Geekzone: technology news, blogs, forums
Guest
Welcome Guest.
You haven't logged in yet. If you don't have an account you can register now.


View this topic in a long page with up to 500 replies per page Create new topic
1 | 2 | 3 | 4 | 5 
96 posts

Master Geek
+1 received by user: 7


  Reply # 1988914 5-Apr-2018 17:30
3 people support this post
Send private message quote this post

The drinking culture in NZ does seem very heavy to me. I think 95% of my friends in NZ drink, but when I went back to Asia for a vacation, I found none of my old friends drank either.

 

Before I left for NZ, I only ever saw people drink wine at church (had a gathering after mass each week) and that was it - definitely had not seen anyone get "drunk" until I got to NZ.

 

Personally my parents do not drink. However when I was 14 or so,  they got me a variety of alcoholic beverages and told me to take a sip of each because they didn't want me to feel like they limited my choices growing up possibly resulting in a rebellious phase. Honestly the taste was so horrid to me that I have never wanted to take another sip of anything alcoholic again. 

 

When I got to high school, my mates were super excited about hitting the drinking age, and by uni they were partying heaps and blackout drunk every week. I often feel that maybe if my parents didn't let me try a bit of alcohol that young, that possibly I could have become like my friends due to the peer pressure so I'm very thankful.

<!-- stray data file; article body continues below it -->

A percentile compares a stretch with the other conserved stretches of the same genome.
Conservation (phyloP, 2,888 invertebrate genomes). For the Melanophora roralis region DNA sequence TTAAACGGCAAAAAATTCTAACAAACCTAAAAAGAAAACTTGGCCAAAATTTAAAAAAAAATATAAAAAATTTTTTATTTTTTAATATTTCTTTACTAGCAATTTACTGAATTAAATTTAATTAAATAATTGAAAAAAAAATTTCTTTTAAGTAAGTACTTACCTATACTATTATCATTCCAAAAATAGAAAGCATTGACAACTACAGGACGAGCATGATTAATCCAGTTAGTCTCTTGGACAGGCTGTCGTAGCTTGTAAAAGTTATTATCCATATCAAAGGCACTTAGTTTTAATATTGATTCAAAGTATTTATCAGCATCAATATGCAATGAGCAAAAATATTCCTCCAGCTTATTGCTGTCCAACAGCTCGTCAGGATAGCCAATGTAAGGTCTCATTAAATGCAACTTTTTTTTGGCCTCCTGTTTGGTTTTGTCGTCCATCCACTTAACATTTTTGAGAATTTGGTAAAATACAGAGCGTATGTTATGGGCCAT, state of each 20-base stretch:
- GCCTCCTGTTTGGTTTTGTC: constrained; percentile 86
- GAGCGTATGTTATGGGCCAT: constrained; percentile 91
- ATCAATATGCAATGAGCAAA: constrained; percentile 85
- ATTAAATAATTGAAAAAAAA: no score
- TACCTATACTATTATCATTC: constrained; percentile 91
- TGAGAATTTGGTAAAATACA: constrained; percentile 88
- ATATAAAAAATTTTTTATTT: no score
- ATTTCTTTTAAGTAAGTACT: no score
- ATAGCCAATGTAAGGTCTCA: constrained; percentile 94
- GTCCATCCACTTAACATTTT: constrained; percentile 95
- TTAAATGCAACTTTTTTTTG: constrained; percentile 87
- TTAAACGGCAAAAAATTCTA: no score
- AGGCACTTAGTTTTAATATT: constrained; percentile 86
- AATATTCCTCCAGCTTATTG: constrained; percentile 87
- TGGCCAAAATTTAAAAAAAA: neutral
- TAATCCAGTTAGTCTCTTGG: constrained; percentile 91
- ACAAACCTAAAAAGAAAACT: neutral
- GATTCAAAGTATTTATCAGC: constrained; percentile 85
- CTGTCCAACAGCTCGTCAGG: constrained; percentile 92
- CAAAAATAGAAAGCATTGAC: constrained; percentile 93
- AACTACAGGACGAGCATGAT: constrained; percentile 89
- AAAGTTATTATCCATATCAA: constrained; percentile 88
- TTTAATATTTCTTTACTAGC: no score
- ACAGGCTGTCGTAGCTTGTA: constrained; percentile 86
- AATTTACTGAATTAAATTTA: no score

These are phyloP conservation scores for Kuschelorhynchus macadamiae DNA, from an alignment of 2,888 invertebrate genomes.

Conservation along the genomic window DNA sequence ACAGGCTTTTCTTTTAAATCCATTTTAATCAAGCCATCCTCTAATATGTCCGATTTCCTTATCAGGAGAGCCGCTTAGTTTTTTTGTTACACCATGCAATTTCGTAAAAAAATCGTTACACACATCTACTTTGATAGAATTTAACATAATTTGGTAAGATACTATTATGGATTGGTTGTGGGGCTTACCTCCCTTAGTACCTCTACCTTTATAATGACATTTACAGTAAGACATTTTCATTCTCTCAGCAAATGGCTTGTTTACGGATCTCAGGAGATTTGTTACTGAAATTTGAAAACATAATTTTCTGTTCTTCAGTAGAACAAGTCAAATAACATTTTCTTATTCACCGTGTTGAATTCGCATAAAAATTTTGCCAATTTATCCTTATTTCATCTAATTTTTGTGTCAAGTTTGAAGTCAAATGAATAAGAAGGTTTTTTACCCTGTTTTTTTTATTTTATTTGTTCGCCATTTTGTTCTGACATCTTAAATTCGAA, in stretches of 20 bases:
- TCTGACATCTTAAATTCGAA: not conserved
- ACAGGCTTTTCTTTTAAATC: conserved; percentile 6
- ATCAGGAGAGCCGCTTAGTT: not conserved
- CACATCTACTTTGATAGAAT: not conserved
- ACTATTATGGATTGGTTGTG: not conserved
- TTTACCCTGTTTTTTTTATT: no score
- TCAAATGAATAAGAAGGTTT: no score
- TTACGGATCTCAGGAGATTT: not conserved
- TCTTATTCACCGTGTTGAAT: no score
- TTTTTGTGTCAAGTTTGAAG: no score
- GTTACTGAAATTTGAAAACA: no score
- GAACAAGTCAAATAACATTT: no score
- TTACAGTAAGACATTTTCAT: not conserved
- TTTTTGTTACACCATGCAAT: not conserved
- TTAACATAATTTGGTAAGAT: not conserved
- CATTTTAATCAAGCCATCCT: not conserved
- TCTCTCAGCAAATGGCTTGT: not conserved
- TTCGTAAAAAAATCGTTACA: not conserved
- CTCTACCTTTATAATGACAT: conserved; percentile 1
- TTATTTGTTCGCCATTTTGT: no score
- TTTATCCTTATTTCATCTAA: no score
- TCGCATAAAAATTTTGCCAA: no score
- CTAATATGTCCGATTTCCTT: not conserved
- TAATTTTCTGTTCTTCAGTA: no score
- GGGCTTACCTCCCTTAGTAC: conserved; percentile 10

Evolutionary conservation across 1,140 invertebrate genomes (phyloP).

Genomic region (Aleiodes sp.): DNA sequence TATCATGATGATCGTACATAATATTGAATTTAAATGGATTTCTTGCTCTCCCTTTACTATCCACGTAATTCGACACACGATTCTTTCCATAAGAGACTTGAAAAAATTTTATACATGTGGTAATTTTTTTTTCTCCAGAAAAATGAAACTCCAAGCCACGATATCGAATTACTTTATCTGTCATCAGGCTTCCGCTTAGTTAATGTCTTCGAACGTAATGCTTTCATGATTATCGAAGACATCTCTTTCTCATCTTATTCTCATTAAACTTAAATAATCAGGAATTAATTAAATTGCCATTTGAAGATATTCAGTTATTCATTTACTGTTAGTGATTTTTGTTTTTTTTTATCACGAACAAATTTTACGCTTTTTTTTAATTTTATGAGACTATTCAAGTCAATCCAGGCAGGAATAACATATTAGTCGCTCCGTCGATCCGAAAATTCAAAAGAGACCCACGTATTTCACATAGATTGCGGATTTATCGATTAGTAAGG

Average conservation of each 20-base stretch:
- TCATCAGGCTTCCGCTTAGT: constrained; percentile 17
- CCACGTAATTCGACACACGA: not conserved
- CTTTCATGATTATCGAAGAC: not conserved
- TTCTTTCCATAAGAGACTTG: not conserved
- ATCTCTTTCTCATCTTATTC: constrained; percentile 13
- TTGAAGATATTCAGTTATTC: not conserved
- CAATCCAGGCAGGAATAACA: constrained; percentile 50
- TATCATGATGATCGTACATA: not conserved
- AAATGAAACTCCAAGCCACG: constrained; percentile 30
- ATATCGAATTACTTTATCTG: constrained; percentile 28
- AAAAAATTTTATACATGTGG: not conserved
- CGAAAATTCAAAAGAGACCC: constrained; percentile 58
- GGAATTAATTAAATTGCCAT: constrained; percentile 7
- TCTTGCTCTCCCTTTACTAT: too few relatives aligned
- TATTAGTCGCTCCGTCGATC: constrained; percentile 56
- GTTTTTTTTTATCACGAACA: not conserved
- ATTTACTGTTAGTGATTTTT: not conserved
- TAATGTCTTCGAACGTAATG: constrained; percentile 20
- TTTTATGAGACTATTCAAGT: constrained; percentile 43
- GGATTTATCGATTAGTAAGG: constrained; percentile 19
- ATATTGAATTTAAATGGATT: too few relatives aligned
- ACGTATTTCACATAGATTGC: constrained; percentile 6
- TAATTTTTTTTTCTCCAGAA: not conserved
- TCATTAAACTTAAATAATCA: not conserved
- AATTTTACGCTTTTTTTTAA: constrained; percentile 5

My thoughts these days are: why would I drink with the chance of getting drunk/blackout, risk my health and tolerate the awful taste when I could just eat a bowl of nuggets which is also unhealthy but at least taste good and leaves my brain alert. 

 

I guess everyone's taste buds are different and some drink to relax or even 'drown out' what they feel (I don't know what that feels like since I've never gotten drunk), but if I've never gone there, then I won't really long for that feeling and will just cope with things like I do now i.e. sports, friends, gaming  ¯\_(ツ)_/¯

 

I'm not sure whether raising/lowering the limit would help. It seems pretty ingrained in people that drinking = cool or a must have at parties. Call me crazy, but my non drinking friends and I just make smoothies at our 'parties' :P


3040 posts

Uber Geek
+1 received by user: 1608

Subscriber

  Reply # 1989158 6-Apr-2018 00:27
One person supports this post
Send private message quote this post

Apart from an IT career, I've worked part time as a bouncer for over a decade, so I have some definite views here.

 

The relevant authorities (Police, Councils, DHB's, etc) have been waging a war on the hospitality industry for many years, and the success they have had, particularly with the Sale and Supply of Liquor Act 2012 are a big part of why alcohol in bars is so expensive. That remarkably awful piece of legislation drove up compliance costs, security costs, etc, and bars have passed those on to customers. 

 

There are a few possible solutions that I see to the problems we have with preloaded, drunken idiots (primarily young ones) in CBD's etc.